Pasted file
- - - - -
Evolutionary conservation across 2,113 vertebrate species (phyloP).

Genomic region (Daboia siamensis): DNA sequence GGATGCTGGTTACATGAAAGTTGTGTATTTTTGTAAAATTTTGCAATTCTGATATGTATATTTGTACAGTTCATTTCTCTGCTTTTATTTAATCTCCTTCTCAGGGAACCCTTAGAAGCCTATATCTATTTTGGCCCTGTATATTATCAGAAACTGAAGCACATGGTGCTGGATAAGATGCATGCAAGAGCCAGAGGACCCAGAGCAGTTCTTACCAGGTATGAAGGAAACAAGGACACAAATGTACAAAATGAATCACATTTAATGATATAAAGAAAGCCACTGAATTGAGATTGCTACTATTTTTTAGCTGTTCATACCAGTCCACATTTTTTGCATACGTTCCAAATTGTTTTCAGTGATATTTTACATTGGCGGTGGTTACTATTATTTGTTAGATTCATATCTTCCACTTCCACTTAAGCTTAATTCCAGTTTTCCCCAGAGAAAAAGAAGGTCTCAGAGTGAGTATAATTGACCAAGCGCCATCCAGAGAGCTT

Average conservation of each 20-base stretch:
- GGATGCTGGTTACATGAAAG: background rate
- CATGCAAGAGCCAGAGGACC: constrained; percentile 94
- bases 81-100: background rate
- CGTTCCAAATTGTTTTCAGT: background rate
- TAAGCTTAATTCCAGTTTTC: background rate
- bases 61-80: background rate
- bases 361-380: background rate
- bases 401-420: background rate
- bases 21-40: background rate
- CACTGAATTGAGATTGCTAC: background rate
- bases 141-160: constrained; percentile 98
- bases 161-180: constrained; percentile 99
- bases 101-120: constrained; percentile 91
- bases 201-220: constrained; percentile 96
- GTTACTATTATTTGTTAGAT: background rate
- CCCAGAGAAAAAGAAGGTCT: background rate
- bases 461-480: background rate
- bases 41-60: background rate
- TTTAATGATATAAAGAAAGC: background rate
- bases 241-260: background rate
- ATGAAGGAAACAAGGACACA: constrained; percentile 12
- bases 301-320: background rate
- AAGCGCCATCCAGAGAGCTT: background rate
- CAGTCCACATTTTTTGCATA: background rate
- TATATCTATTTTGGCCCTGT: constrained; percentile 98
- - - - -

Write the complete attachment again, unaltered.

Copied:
Evolutionary conservation across 2,113 vertebrate species (phyloP).

Genomic region (Daboia siamensis): DNA sequence GGATGCTGGTTACATGAAAGTTGTGTATTTTTGTAAAATTTTGCAATTCTGATATGTATATTTGTACAGTTCATTTCTCTGCTTTTATTTAATCTCCTTCTCAGGGAACCCTTAGAAGCCTATATCTATTTTGGCCCTGTATATTATCAGAAACTGAAGCACATGGTGCTGGATAAGATGCATGCAAGAGCCAGAGGACCCAGAGCAGTTCTTACCAGGTATGAAGGAAACAAGGACACAAATGTACAAAATGAATCACATTTAATGATATAAAGAAAGCCACTGAATTGAGATTGCTACTATTTTTTAGCTGTTCATACCAGTCCACATTTTTTGCATACGTTCCAAATTGTTTTCAGTGATATTTTACATTGGCGGTGGTTACTATTATTTGTTAGATTCATATCTTCCACTTCCACTTAAGCTTAATTCCAGTTTTCCCCAGAGAAAAAGAAGGTCTCAGAGTGAGTATAATTGACCAAGCGCCATCCAGAGAGCTT

Average conservation of each 20-base stretch:
- GGATGCTGGTTACATGAAAG: background rate
- CATGCAAGAGCCAGAGGACC: constrained; percentile 94
- bases 81-100: background rate
- CGTTCCAAATTGTTTTCAGT: background rate
- TAAGCTTAATTCCAGTTTTC: background rate
- bases 61-80: background rate
- bases 361-380: background rate
- bases 401-420: background rate
- bases 21-40: background rate
- CACTGAATTGAGATTGCTAC: background rate
- bases 141-160: constrained; percentile 98
- bases 161-180: constrained; percentile 99
- bases 101-120: constrained; percentile 91
- bases 201-220: constrained; percentile 96
- GTTACTATTATTTGTTAGAT: background rate
- CCCAGAGAAAAAGAAGGTCT: background rate
- bases 461-480: background rate
- bases 41-60: background rate
- TTTAATGATATAAAGAAAGC: background rate
- bases 241-260: background rate
- ATGAAGGAAACAAGGACACA: constrained; percentile 12
- bases 301-320: background rate
- AAGCGCCATCCAGAGAGCTT: background rate
- CAGTCCACATTTTTTGCATA: background rate
- TATATCTATTTTGGCCCTGT: constrained; percentile 98